June 1, 2016
In 2004 I left San Diego and went to live in Japan. A significant motivation for moving there, in addition to furthering my Aikido and Iaido practice, was to study tea ceremony. This was first suggested to me by Murashige Sensei while I was still in San Diego, and as time went on, the idea held more and more appeal for me. Soon after moving to Tokyo, I began searching for a tea teacher, and was eventually fortunate enough to find my teacher, Yamada Kazuharu Sensei, head of the (very small) Tokyo-based Azumino-ryu tea school, through connections with Ichikukai Dojo.
Yamada Sensei turned 80 this year, but he looks and acts as though he were in his mid 60s. He has studied tea nearly all his life, and is extraordinary not only for his expertise in tea, but also in ceramics and flower arranging, being a recognized master in all three disciplines. He is also unusual in his close association with Zen, a connection which is, to my knowledge, fairly tenuous in other schools of tea; he gives weekly lessons to the monks at Heirinji temple in Saitama, and at an associated temple in Kawasaki. He is also one of the most senior members of Ichikukai Dojo, and until a few years ago taught tea there as well.
I have studied tea with Yamada Sensei for more than five years now. Though I am by no means an expert in tea ceremony, I would like to offer my own observations about the connections between tea ceremony and the study of martial arts, and about how studying tea has affected my training in the martial arts.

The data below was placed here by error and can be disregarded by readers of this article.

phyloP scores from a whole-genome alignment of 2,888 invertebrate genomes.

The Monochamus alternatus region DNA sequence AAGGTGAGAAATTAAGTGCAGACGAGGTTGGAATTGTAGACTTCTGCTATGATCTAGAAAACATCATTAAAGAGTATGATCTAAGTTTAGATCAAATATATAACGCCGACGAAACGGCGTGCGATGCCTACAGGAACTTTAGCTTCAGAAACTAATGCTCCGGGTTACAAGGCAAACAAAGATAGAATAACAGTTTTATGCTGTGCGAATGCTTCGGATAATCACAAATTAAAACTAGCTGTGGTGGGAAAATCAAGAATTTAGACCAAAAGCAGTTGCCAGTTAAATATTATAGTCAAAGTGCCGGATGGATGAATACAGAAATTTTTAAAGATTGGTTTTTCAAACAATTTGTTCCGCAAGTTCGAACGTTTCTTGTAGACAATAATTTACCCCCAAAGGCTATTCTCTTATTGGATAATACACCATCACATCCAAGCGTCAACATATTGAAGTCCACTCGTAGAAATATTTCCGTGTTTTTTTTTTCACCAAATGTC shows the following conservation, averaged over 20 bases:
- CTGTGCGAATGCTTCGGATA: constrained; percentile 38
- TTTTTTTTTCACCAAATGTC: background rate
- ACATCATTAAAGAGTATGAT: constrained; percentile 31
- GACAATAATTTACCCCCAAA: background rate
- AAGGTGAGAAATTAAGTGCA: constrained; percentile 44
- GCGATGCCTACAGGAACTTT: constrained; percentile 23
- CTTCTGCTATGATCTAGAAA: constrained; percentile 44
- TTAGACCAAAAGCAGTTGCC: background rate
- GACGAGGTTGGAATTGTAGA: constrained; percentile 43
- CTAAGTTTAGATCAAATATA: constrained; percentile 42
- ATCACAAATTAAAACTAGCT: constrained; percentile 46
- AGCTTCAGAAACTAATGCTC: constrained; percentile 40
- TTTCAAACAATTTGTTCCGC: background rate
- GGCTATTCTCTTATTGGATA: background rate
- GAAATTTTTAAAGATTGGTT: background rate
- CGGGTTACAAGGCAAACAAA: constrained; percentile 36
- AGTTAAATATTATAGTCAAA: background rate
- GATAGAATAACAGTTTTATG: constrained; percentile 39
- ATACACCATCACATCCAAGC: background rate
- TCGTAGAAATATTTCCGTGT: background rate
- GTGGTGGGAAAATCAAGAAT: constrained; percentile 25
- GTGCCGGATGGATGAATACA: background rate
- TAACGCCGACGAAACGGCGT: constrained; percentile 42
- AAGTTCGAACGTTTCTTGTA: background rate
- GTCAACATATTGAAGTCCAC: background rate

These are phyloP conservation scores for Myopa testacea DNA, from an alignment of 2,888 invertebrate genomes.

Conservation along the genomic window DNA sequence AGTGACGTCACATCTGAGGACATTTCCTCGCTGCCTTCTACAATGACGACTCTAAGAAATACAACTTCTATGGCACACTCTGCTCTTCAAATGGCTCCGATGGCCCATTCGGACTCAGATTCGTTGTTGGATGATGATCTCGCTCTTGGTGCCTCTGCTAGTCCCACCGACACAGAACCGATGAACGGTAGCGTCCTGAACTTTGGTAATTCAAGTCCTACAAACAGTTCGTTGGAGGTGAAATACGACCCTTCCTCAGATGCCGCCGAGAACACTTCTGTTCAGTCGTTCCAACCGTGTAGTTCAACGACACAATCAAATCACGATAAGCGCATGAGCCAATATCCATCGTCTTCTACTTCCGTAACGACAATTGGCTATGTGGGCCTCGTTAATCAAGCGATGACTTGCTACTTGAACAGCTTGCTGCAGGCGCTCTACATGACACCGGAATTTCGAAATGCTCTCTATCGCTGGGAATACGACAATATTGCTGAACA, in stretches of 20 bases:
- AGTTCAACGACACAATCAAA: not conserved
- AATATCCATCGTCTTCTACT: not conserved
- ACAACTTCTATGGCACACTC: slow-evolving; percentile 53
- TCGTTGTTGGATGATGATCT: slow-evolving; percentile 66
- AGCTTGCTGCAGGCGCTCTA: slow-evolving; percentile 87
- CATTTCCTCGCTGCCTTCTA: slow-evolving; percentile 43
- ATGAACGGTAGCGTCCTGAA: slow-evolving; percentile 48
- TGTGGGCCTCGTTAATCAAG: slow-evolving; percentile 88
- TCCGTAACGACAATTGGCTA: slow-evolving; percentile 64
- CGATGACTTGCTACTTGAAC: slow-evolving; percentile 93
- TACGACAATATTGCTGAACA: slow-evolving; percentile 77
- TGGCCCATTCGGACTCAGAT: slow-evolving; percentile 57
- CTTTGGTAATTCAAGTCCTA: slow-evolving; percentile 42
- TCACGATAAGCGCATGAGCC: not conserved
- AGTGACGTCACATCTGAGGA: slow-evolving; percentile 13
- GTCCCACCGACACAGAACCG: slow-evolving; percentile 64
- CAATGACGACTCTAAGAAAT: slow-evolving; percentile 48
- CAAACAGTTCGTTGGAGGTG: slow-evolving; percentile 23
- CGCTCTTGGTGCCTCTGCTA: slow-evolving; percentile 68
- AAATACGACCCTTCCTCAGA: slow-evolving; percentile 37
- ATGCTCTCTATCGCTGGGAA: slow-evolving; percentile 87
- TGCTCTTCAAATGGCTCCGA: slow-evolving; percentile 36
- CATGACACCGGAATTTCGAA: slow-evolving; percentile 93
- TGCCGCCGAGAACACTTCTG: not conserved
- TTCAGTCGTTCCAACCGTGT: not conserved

The first thing Yamada Sensei taught me was how to bow upon entering the tearoom. More than the bowing, what struck me as significant was his instruction that when I finished the bow, I was to look up to see who was in the room, where they were sitting, and what they were doing. Like every other movement in tea, this has a purpose: you need to know whether you need to wait to enter (for example, if the person currently serving tea is at a point in the ceremony where they will be leaving the room soon, in which case you would be in the way if you enter), where you will walk once you enter, and who else is in the room so you know where you will sit. Thinking about this, I realized that when I entered the Aikido dojo, I didn’t consciously look to see who was already there and what they were doing. At the next Aikido practice, I watched other people as they came in and saw that most of them, like me, rushed headlong onto the mat without looking up after bowing. A-ha, I thought. I’ve been missing something.